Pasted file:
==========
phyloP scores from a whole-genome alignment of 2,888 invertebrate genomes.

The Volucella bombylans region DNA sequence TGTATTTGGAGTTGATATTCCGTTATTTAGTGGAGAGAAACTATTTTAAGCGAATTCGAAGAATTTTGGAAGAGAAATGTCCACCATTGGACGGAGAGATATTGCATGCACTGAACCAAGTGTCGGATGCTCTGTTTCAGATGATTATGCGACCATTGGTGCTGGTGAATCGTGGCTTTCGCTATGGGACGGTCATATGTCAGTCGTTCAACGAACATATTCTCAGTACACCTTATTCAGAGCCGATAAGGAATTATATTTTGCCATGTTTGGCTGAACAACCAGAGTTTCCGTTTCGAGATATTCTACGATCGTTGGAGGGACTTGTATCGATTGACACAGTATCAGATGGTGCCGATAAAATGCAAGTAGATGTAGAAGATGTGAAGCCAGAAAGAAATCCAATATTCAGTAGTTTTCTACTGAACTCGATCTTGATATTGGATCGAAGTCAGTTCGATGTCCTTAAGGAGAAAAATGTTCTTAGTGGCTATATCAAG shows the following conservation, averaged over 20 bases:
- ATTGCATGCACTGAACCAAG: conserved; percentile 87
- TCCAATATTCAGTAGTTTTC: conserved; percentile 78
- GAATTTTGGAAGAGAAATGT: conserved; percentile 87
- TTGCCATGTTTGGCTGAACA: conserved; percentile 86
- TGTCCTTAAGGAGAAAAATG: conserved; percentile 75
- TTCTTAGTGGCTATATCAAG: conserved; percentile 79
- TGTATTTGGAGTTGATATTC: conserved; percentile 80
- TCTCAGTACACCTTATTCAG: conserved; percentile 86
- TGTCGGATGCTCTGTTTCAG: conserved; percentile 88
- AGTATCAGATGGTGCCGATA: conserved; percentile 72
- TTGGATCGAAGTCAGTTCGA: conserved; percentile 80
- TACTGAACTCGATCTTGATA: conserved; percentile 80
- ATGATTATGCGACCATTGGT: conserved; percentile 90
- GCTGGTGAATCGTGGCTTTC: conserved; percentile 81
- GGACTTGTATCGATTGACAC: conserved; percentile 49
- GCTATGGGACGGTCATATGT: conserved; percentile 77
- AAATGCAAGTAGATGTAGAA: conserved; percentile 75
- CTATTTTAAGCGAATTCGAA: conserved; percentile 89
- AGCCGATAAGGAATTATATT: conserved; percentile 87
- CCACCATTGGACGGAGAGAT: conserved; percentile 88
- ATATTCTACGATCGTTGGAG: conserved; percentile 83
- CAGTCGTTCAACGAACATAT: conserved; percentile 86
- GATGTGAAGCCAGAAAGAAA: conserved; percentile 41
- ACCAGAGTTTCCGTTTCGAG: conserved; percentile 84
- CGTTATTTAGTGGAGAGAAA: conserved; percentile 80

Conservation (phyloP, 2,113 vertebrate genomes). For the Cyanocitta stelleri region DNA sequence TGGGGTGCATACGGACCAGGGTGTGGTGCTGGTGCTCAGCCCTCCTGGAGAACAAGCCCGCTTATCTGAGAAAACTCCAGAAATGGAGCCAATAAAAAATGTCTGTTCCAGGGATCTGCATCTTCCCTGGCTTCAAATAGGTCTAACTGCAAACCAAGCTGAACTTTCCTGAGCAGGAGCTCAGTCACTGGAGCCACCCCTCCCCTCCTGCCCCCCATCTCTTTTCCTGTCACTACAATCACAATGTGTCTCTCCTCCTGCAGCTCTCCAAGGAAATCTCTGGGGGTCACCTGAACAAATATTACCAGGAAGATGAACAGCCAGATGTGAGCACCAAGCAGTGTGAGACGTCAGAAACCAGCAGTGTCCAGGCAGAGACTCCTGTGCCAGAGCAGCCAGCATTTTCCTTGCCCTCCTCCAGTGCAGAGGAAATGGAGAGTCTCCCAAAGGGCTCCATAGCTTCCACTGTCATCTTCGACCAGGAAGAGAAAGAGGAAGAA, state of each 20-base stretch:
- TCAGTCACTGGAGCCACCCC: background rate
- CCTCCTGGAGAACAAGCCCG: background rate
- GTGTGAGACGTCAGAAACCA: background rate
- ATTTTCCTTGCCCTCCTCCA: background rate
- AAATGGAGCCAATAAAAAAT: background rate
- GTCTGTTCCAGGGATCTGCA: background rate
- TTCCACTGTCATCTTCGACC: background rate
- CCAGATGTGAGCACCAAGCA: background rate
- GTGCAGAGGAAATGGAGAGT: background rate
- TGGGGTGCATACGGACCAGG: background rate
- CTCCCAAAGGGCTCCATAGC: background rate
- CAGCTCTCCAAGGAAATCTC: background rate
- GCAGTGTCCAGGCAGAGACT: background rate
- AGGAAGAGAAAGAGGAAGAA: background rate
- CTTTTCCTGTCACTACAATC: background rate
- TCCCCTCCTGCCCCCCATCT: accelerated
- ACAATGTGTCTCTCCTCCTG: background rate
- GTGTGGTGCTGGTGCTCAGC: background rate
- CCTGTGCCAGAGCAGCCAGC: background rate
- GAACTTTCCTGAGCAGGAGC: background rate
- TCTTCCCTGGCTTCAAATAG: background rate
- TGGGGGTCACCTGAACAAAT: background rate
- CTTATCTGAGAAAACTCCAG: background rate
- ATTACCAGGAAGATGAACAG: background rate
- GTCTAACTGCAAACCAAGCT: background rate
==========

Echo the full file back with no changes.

phyloP scores from a whole-genome alignment of 2,888 invertebrate genomes.

The Volucella bombylans region DNA sequence TGTATTTGGAGTTGATATTCCGTTATTTAGTGGAGAGAAACTATTTTAAGCGAATTCGAAGAATTTTGGAAGAGAAATGTCCACCATTGGACGGAGAGATATTGCATGCACTGAACCAAGTGTCGGATGCTCTGTTTCAGATGATTATGCGACCATTGGTGCTGGTGAATCGTGGCTTTCGCTATGGGACGGTCATATGTCAGTCGTTCAACGAACATATTCTCAGTACACCTTATTCAGAGCCGATAAGGAATTATATTTTGCCATGTTTGGCTGAACAACCAGAGTTTCCGTTTCGAGATATTCTACGATCGTTGGAGGGACTTGTATCGATTGACACAGTATCAGATGGTGCCGATAAAATGCAAGTAGATGTAGAAGATGTGAAGCCAGAAAGAAATCCAATATTCAGTAGTTTTCTACTGAACTCGATCTTGATATTGGATCGAAGTCAGTTCGATGTCCTTAAGGAGAAAAATGTTCTTAGTGGCTATATCAAG shows the following conservation, averaged over 20 bases:
- ATTGCATGCACTGAACCAAG: conserved; percentile 87
- TCCAATATTCAGTAGTTTTC: conserved; percentile 78
- GAATTTTGGAAGAGAAATGT: conserved; percentile 87
- TTGCCATGTTTGGCTGAACA: conserved; percentile 86
- TGTCCTTAAGGAGAAAAATG: conserved; percentile 75
- TTCTTAGTGGCTATATCAAG: conserved; percentile 79
- TGTATTTGGAGTTGATATTC: conserved; percentile 80
- TCTCAGTACACCTTATTCAG: conserved; percentile 86
- TGTCGGATGCTCTGTTTCAG: conserved; percentile 88
- AGTATCAGATGGTGCCGATA: conserved; percentile 72
- TTGGATCGAAGTCAGTTCGA: conserved; percentile 80
- TACTGAACTCGATCTTGATA: conserved; percentile 80
- ATGATTATGCGACCATTGGT: conserved; percentile 90
- GCTGGTGAATCGTGGCTTTC: conserved; percentile 81
- GGACTTGTATCGATTGACAC: conserved; percentile 49
- GCTATGGGACGGTCATATGT: conserved; percentile 77
- AAATGCAAGTAGATGTAGAA: conserved; percentile 75
- CTATTTTAAGCGAATTCGAA: conserved; percentile 89
- AGCCGATAAGGAATTATATT: conserved; percentile 87
- CCACCATTGGACGGAGAGAT: conserved; percentile 88
- ATATTCTACGATCGTTGGAG: conserved; percentile 83
- CAGTCGTTCAACGAACATAT: conserved; percentile 86
- GATGTGAAGCCAGAAAGAAA: conserved; percentile 41
- ACCAGAGTTTCCGTTTCGAG: conserved; percentile 84
- CGTTATTTAGTGGAGAGAAA: conserved; percentile 80

Conservation (phyloP, 2,113 vertebrate genomes). For the Cyanocitta stelleri region DNA sequence TGGGGTGCATACGGACCAGGGTGTGGTGCTGGTGCTCAGCCCTCCTGGAGAACAAGCCCGCTTATCTGAGAAAACTCCAGAAATGGAGCCAATAAAAAATGTCTGTTCCAGGGATCTGCATCTTCCCTGGCTTCAAATAGGTCTAACTGCAAACCAAGCTGAACTTTCCTGAGCAGGAGCTCAGTCACTGGAGCCACCCCTCCCCTCCTGCCCCCCATCTCTTTTCCTGTCACTACAATCACAATGTGTCTCTCCTCCTGCAGCTCTCCAAGGAAATCTCTGGGGGTCACCTGAACAAATATTACCAGGAAGATGAACAGCCAGATGTGAGCACCAAGCAGTGTGAGACGTCAGAAACCAGCAGTGTCCAGGCAGAGACTCCTGTGCCAGAGCAGCCAGCATTTTCCTTGCCCTCCTCCAGTGCAGAGGAAATGGAGAGTCTCCCAAAGGGCTCCATAGCTTCCACTGTCATCTTCGACCAGGAAGAGAAAGAGGAAGAA, state of each 20-base stretch:
- TCAGTCACTGGAGCCACCCC: background rate
- CCTCCTGGAGAACAAGCCCG: background rate
- GTGTGAGACGTCAGAAACCA: background rate
- ATTTTCCTTGCCCTCCTCCA: background rate
- AAATGGAGCCAATAAAAAAT: background rate
- GTCTGTTCCAGGGATCTGCA: background rate
- TTCCACTGTCATCTTCGACC: background rate
- CCAGATGTGAGCACCAAGCA: background rate
- GTGCAGAGGAAATGGAGAGT: background rate
- TGGGGTGCATACGGACCAGG: background rate
- CTCCCAAAGGGCTCCATAGC: background rate
- CAGCTCTCCAAGGAAATCTC: background rate
- GCAGTGTCCAGGCAGAGACT: background rate
- AGGAAGAGAAAGAGGAAGAA: background rate
- CTTTTCCTGTCACTACAATC: background rate
- TCCCCTCCTGCCCCCCATCT: accelerated
- ACAATGTGTCTCTCCTCCTG: background rate
- GTGTGGTGCTGGTGCTCAGC: background rate
- CCTGTGCCAGAGCAGCCAGC: background rate
- GAACTTTCCTGAGCAGGAGC: background rate
- TCTTCCCTGGCTTCAAATAG: background rate
- TGGGGGTCACCTGAACAAAT: background rate
- CTTATCTGAGAAAACTCCAG: background rate
- ATTACCAGGAAGATGAACAG: background rate
- GTCTAACTGCAAACCAAGCT: background rate